Wednesday, January 21, 2009

Special Request

I would like to make a special request of the parents of medically fragile children who read this blog. The website for The Willow Tree Foundation will be getting a face lift and a new look soon. On the current website there is a tab for "Stories", where several parents (including myself) have shared "a day in the life". I want to expand this section and add more "day in the life" stories. Just this week, I received a message from someone who can help get monies from a major corporation into the hands of the Foundation, saying that she was "deeply moved" by the stories on the website. Our lives - our stories, do touch people and do make a difference. I have big plans for the Foundation, but big plans require big money.

To my sorority sisters - if you find a few free minutes (okay, so you'll probably need more than a few minutes) in your otherwise full day, I will be forever grateful if you would take the time to write about a day in your life -- from whatever perspective you choose and however you want to share it. You can email* it to me as a Word document.

Also, anyone with grant writing experience willing to help me, please email me as well.


Thanks much!



Karen said...

Hi Ann,

Long time no comment! I am a faithful reader despite my lack of correspondance. I loved your post about opportunities. It hit home for me, for sure.

I am working on something for the Foundation stories. It is harder than I thought it would be! Do you have a deadline for the stories? I will keep plugging away. I can be my own worst critic and in the end, it will still be pretty bad! karen

Ann said...

Karen - thanks SO much for offering to share your "day in the life". There is no firm deadline. I'm sure it will be several weeks or more before the new website is up. My husband's nephew's wife (my niece-in-law??) has offered to do it pro bono and I told her that there is no rush. If you can get it to me within a few weeks that would be fine and I'm sure it will be great!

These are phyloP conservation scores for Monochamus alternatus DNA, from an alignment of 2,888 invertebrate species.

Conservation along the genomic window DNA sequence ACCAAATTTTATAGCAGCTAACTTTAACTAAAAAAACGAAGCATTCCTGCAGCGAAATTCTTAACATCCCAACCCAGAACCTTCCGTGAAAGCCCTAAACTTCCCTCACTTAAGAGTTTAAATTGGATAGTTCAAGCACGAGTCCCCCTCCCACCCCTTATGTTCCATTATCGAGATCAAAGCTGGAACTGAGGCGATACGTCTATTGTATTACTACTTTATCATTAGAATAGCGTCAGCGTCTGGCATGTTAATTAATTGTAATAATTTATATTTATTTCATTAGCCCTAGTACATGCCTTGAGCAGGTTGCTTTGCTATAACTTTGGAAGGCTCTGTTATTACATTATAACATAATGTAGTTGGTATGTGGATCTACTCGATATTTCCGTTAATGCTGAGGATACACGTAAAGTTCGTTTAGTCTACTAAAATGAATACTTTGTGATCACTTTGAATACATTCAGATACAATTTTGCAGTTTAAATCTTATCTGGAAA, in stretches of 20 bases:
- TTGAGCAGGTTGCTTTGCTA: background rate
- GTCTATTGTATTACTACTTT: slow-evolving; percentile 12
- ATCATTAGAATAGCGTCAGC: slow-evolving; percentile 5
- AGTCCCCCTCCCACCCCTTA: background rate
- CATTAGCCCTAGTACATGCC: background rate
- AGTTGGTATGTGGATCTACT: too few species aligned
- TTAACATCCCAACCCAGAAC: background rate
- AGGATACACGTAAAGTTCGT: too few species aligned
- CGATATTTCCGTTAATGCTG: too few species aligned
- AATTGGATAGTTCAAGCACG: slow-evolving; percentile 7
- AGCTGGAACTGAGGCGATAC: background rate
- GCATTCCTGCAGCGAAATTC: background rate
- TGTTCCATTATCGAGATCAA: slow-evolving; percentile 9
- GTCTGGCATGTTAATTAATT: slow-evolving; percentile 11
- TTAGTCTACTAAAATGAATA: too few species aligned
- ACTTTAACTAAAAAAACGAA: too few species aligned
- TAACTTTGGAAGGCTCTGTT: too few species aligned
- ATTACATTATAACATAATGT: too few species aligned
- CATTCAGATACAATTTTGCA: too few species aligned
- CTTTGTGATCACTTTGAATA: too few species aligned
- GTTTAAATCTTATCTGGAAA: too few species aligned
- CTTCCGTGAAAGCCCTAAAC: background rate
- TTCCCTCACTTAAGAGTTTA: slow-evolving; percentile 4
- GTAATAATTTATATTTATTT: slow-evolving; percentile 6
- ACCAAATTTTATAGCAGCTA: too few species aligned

Anonymous said...

I'd be happy to write something but I'm not sure Nathan's story is exciting enough. Let me know.

Anonymous said...

I am not sure that Abby will be exciting either. It would be more about the stress of nursing and the lack of understanding on the seriousness of Abby's condition, because she contradics every label that she has. She certainly doesn't look medically fragile or tech dependant. How about I do one Ann and if it is too boring then just let me know.

Ann said...

Kristy and Tess -- it's not about exciting, it's about being real. The struggles of nursing, having a medically fragile child in school and the stresses of finding a competent nurse to be with him or her should the trach become blocked or come out -- these are all struggles that are unique to having a medically fragile child. Please share your stories. You ARE the parents of medically fragile children and your perspectives are important.

Kristy-- all the surgeries alone that Nathan has had to undergo to give him a secure airway and the traveling and cost involved to get him to the best surgeon for his issues. This is important to share.

Tess, you have a lot to share with Abby, especially her recent surgery for a pacemaker.

You both have more to share than you realize.

Thank you!!


Ann said...

I also wanted to share with you that Mary told me the other day that Jack really isn't that "bad" - that he could be worse off. When I asked her what she meant, she was referring back to Jack's first years of life when he was so unstable. My point being, it really is all about perspective. We've almost become immune to the reality that our children rely on technology and/or skilled nursing (caregivers) to keep them alive. (see definition of medically fragile on website).

Thankfully, many of our kids are stable, but it only takes one incident to remind us how truly fragile they are.

John Gensic said...

Thanks for your comment about the g-tube. We are open to ANY new ideas, no matter how weird they sound. For some reason Blogger didn't let me publish your comment, but I wanted you to know that I read it. I am also working on something for the site. I already wrote a memoir about our difficulties in our first few weeks home and our struggles with home nursing, I am just trying to figure out how to cut it down. Is there a length max. you are thinking?



Ann said...

Jenna - no maximum length limit. It's your story to tell as you want to tell it.

Thanks and I hope you can get Mikan's g-tube site issues resolved soon. Also, it's wonderful that he is able to spend time off the vent now.


Faith said...

Oh Ann, you know you can always count on me to pull together some sappy narrative on what "this life" is like! I'll do my best to whip something up in the next few weeks.
Jen :)